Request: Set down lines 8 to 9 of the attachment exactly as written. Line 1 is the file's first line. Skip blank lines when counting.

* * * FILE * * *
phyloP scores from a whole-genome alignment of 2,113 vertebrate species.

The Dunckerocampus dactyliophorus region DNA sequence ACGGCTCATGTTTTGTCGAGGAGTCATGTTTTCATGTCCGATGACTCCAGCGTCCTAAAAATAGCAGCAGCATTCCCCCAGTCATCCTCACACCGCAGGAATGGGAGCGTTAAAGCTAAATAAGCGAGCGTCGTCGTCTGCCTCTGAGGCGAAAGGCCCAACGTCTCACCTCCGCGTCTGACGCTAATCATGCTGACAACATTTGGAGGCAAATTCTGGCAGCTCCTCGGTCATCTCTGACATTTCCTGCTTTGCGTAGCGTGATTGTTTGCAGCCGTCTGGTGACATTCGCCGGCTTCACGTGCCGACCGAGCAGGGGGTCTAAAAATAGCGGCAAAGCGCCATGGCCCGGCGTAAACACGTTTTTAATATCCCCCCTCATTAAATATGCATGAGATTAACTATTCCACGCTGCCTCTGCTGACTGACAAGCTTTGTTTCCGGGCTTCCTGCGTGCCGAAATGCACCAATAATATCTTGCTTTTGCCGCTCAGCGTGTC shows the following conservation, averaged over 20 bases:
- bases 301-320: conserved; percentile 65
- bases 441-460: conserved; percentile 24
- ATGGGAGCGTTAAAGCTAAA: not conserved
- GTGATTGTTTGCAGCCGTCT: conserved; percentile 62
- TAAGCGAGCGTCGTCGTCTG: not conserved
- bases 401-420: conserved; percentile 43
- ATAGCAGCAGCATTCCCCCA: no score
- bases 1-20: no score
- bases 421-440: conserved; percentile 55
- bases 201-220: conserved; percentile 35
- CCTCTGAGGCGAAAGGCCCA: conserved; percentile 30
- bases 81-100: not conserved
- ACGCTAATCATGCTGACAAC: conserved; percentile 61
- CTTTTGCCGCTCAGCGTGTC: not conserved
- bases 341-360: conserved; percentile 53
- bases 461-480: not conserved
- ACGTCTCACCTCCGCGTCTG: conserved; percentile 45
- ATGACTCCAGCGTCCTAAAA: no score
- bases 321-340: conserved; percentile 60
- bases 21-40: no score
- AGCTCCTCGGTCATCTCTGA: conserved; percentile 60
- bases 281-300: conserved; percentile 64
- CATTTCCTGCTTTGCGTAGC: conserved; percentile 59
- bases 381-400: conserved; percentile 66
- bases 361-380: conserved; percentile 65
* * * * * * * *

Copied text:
- bases 401-420: conserved; percentile 43
- ATAGCAGCAGCATTCCCCCA: no score